Sunday, December 30, 2018

Top Posts of 2018

Get up and write!  Well, this isn’t the saying that I abide by, but making the time to reflect and hammer away at the keyboard is something that I still consistently commit to doing.  There are many reasons I continue to blog regularly, but the biggest is trying to add a practical lens to many of the ideas we either see or hear about on social media. During the past year, I attempted to connect more research to either further validate my thoughts or illustrate how educators were implementing proven strategies with an innovative angle into practice.  An increase in the amount of job-embedded coaching work I did in schools over an extended period of time also influenced my thinking.  There is nothing better in my opinion than to see either growth or success in schools where real challenges were overcome. 

In my opinion, you don’t have to be a great writer to blog. Begin with a focus on your work and that of others you spend your days with as a starting point.  Remember, the act of blogging is first and foremost you and the impact that it has on your growth and development. Another outcome is the impact that it has on readers near and far. Never discount how your ideas and experiences might positively influence the work of others.  Back to the whole writing thing. If you ever doubt your ability fall back on a proofreader (thanks mom) on Grammarly as I do. 

Here are my top posts of 2018.

Preparing Learners for the Fourth Industrial Revolution

Change isn’t coming. It’s already on our doorstep.  You can’t run or hide from it. The revolution, or evolution depending on your respective lens, of our world, will transform everything as we know it. We must adapt, but more importantly, prepare our learners for a bold new world that is unpredictable.  Welcome to the Fourth Industrial Revolution.  It is characterized by a fusion of technologies that is blurring the lines between the physical, digital, and biological spheres marked by emerging technology breakthroughs in a number of fields, including robotics, artificial intelligence, nanotechnology, quantum computing, biotechnology, the Internet of Things, 3D printing, and fully autonomous vehicles. Education remains the key to the future. Don’t prepare students for something. Prepare them for anything!

Scaffolding Questions to Develop Deeper Understanding

The key to future-proofing school and learning is to empower all kids to think regardless of label or zip code. By using the Rigor Relevance Framework as a guide, we can begin by asking learners better questions with the goal being that they start to formulate questions on their own. With and without technology, it is crucial to create a thinking culture. Scaffolding questions enhance learning and aids in the mastery of concepts by systematically building on knowledge and relevance. The ultimate goal is to develop competent thinkers and doers who can not only use knowledge in new ways but also construct their own.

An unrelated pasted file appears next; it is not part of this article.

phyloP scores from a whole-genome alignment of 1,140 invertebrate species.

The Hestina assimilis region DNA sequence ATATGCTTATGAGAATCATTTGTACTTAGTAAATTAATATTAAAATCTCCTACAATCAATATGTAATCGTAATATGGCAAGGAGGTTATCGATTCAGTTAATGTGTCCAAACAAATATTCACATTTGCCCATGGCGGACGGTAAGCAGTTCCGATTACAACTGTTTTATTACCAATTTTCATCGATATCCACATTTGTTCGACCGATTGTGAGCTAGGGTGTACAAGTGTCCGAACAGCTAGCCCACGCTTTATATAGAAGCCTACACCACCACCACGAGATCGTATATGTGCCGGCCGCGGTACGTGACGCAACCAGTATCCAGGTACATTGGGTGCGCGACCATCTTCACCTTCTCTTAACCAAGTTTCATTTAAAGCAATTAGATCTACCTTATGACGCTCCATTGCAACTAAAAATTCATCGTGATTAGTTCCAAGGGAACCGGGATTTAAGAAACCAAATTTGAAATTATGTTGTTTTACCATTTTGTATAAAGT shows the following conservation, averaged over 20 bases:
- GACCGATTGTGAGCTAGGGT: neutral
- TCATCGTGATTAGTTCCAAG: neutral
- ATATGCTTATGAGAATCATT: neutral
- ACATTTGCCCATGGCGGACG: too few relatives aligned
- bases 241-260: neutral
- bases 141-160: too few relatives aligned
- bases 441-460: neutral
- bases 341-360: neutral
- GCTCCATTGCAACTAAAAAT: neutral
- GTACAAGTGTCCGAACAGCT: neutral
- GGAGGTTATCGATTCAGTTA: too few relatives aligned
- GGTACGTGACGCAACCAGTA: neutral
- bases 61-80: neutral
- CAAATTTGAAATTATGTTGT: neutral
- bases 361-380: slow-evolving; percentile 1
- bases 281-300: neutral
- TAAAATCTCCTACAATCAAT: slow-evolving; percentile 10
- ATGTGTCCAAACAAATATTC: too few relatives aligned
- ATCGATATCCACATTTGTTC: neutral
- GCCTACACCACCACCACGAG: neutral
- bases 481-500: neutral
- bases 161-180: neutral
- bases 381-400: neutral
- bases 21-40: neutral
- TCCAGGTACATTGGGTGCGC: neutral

The Pivotal Role Movement Plays in Learning

Research has shown that movement in the form of brain breaks, recess, and physical education positively impacts learning. Don’t look at kids moving in class as a break or poor use of instructional time. Schools need to do more to ensure that movement is being integrated into all classes. The brain needs regular stimulation to properly function and this can come in the form of exercise or movement. Based on what is now known about the brain, this has been shown to be an effective cognitive strategy to improve memory and retrieval, strengthen learning, and enhance motivation among all learners. As research has shown, movement is an essential component of learning. If the goal is to help kids be better learners, then we have to be better at getting them up and moving in school. 

Five Components of Good Feedback

Feedback is essential to improvement and growth. There is nothing more vital to our professional roles than a good discussion around evidence-based practice that paints a picture not only of what we are doing well but areas where we can either become much better or outright improve. However, for it to be effective, it must be delivered positively, timely, practical and specific, consistent, and delivered using the right medium.  

To Improve Outcomes, We Need to Take a Critical Lens to Instructional Design

There is no perfection in education; thus there is always room for improvement.  To get to where we want, and our learners need us to be, a routine audit of pedagogical practice is necessary.  In this post, I identify five areas to look at when implementing any digital tool or innovative idea to determine whether or not improvements to pedagogy are changing. These include the level of questioning, authentic and/or interdisciplinary contexts, rigorous performance tasks, innovative assessment, and improved feedback.  A question or two as a means to help self-assess where you are and if improvements can be made follows each of these areas. 

Thanks to everyone who has made the time to visit my blog, read posts, and provide comments.  Here’s to a fantastic 2019!  

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